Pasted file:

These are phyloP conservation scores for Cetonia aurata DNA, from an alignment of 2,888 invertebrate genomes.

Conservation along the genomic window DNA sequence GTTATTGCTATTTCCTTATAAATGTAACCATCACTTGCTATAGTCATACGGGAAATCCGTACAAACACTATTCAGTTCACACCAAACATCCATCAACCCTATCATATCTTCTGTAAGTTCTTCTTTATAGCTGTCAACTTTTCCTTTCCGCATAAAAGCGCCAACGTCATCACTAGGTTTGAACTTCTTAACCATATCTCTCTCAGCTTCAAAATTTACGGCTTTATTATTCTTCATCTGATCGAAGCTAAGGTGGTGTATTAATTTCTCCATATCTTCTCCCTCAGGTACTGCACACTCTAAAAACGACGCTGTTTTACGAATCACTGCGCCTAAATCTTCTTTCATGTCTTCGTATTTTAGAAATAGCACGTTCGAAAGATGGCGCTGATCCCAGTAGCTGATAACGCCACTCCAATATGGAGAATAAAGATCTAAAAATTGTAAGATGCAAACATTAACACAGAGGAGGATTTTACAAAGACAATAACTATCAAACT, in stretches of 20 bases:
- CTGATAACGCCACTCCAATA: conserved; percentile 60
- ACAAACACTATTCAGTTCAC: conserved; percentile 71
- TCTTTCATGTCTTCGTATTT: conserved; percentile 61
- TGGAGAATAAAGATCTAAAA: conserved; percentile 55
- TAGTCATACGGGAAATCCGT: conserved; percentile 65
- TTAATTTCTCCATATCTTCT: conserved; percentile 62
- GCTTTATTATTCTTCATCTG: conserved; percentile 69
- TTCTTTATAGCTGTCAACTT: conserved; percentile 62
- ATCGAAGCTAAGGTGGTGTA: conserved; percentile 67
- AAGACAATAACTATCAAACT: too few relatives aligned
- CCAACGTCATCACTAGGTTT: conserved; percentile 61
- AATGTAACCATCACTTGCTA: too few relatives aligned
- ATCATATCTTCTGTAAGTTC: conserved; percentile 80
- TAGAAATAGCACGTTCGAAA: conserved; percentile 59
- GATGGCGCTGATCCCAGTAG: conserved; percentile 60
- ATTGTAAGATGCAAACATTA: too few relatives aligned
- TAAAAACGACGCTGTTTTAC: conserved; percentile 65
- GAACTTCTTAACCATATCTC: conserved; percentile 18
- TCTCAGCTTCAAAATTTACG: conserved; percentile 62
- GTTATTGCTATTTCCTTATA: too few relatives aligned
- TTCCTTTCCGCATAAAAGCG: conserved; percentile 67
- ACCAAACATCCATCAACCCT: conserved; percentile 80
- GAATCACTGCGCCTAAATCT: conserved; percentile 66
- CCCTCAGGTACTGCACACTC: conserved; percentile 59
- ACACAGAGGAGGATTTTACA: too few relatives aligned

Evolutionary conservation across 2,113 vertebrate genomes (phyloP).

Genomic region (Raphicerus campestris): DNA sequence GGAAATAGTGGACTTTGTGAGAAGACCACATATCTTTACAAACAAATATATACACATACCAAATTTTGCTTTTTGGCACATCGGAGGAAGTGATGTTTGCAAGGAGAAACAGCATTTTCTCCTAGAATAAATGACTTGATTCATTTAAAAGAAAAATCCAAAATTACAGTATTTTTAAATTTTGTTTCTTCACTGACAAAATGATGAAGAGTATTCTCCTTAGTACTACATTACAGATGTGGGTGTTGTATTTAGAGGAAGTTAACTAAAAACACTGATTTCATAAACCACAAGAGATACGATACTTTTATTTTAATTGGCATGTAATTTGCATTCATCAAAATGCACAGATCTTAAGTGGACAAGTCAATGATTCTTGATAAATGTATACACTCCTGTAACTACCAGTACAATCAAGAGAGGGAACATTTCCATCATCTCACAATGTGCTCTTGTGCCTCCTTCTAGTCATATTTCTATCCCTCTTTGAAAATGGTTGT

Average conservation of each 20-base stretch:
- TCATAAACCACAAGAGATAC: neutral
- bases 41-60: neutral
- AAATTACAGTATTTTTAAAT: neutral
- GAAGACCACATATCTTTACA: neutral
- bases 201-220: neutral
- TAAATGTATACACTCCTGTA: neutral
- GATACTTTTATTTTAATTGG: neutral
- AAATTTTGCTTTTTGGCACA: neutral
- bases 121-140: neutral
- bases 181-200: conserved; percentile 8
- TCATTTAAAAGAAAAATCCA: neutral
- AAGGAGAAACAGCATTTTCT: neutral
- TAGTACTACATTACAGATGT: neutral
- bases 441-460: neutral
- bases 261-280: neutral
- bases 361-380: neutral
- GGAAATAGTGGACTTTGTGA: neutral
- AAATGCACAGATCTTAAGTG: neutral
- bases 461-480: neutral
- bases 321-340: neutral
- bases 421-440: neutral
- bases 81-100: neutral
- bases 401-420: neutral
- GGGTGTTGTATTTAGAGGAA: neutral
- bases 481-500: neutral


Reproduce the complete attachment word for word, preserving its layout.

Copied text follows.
These are phyloP conservation scores for Cetonia aurata DNA, from an alignment of 2,888 invertebrate genomes.

Conservation along the genomic window DNA sequence GTTATTGCTATTTCCTTATAAATGTAACCATCACTTGCTATAGTCATACGGGAAATCCGTACAAACACTATTCAGTTCACACCAAACATCCATCAACCCTATCATATCTTCTGTAAGTTCTTCTTTATAGCTGTCAACTTTTCCTTTCCGCATAAAAGCGCCAACGTCATCACTAGGTTTGAACTTCTTAACCATATCTCTCTCAGCTTCAAAATTTACGGCTTTATTATTCTTCATCTGATCGAAGCTAAGGTGGTGTATTAATTTCTCCATATCTTCTCCCTCAGGTACTGCACACTCTAAAAACGACGCTGTTTTACGAATCACTGCGCCTAAATCTTCTTTCATGTCTTCGTATTTTAGAAATAGCACGTTCGAAAGATGGCGCTGATCCCAGTAGCTGATAACGCCACTCCAATATGGAGAATAAAGATCTAAAAATTGTAAGATGCAAACATTAACACAGAGGAGGATTTTACAAAGACAATAACTATCAAACT, in stretches of 20 bases:
- CTGATAACGCCACTCCAATA: conserved; percentile 60
- ACAAACACTATTCAGTTCAC: conserved; percentile 71
- TCTTTCATGTCTTCGTATTT: conserved; percentile 61
- TGGAGAATAAAGATCTAAAA: conserved; percentile 55
- TAGTCATACGGGAAATCCGT: conserved; percentile 65
- TTAATTTCTCCATATCTTCT: conserved; percentile 62
- GCTTTATTATTCTTCATCTG: conserved; percentile 69
- TTCTTTATAGCTGTCAACTT: conserved; percentile 62
- ATCGAAGCTAAGGTGGTGTA: conserved; percentile 67
- AAGACAATAACTATCAAACT: too few relatives aligned
- CCAACGTCATCACTAGGTTT: conserved; percentile 61
- AATGTAACCATCACTTGCTA: too few relatives aligned
- ATCATATCTTCTGTAAGTTC: conserved; percentile 80
- TAGAAATAGCACGTTCGAAA: conserved; percentile 59
- GATGGCGCTGATCCCAGTAG: conserved; percentile 60
- ATTGTAAGATGCAAACATTA: too few relatives aligned
- TAAAAACGACGCTGTTTTAC: conserved; percentile 65
- GAACTTCTTAACCATATCTC: conserved; percentile 18
- TCTCAGCTTCAAAATTTACG: conserved; percentile 62
- GTTATTGCTATTTCCTTATA: too few relatives aligned
- TTCCTTTCCGCATAAAAGCG: conserved; percentile 67
- ACCAAACATCCATCAACCCT: conserved; percentile 80
- GAATCACTGCGCCTAAATCT: conserved; percentile 66
- CCCTCAGGTACTGCACACTC: conserved; percentile 59
- ACACAGAGGAGGATTTTACA: too few relatives aligned

Evolutionary conservation across 2,113 vertebrate genomes (phyloP).

Genomic region (Raphicerus campestris): DNA sequence GGAAATAGTGGACTTTGTGAGAAGACCACATATCTTTACAAACAAATATATACACATACCAAATTTTGCTTTTTGGCACATCGGAGGAAGTGATGTTTGCAAGGAGAAACAGCATTTTCTCCTAGAATAAATGACTTGATTCATTTAAAAGAAAAATCCAAAATTACAGTATTTTTAAATTTTGTTTCTTCACTGACAAAATGATGAAGAGTATTCTCCTTAGTACTACATTACAGATGTGGGTGTTGTATTTAGAGGAAGTTAACTAAAAACACTGATTTCATAAACCACAAGAGATACGATACTTTTATTTTAATTGGCATGTAATTTGCATTCATCAAAATGCACAGATCTTAAGTGGACAAGTCAATGATTCTTGATAAATGTATACACTCCTGTAACTACCAGTACAATCAAGAGAGGGAACATTTCCATCATCTCACAATGTGCTCTTGTGCCTCCTTCTAGTCATATTTCTATCCCTCTTTGAAAATGGTTGT

Average conservation of each 20-base stretch:
- TCATAAACCACAAGAGATAC: neutral
- bases 41-60: neutral
- AAATTACAGTATTTTTAAAT: neutral
- GAAGACCACATATCTTTACA: neutral
- bases 201-220: neutral
- TAAATGTATACACTCCTGTA: neutral
- GATACTTTTATTTTAATTGG: neutral
- AAATTTTGCTTTTTGGCACA: neutral
- bases 121-140: neutral
- bases 181-200: conserved; percentile 8
- TCATTTAAAAGAAAAATCCA: neutral
- AAGGAGAAACAGCATTTTCT: neutral
- TAGTACTACATTACAGATGT: neutral
- bases 441-460: neutral
- bases 261-280: neutral
- bases 361-380: neutral
- GGAAATAGTGGACTTTGTGA: neutral
- AAATGCACAGATCTTAAGTG: neutral
- bases 461-480: neutral
- bases 321-340: neutral
- bases 421-440: neutral
- bases 81-100: neutral
- bases 401-420: neutral
- GGGTGTTGTATTTAGAGGAA: neutral
- bases 481-500: neutral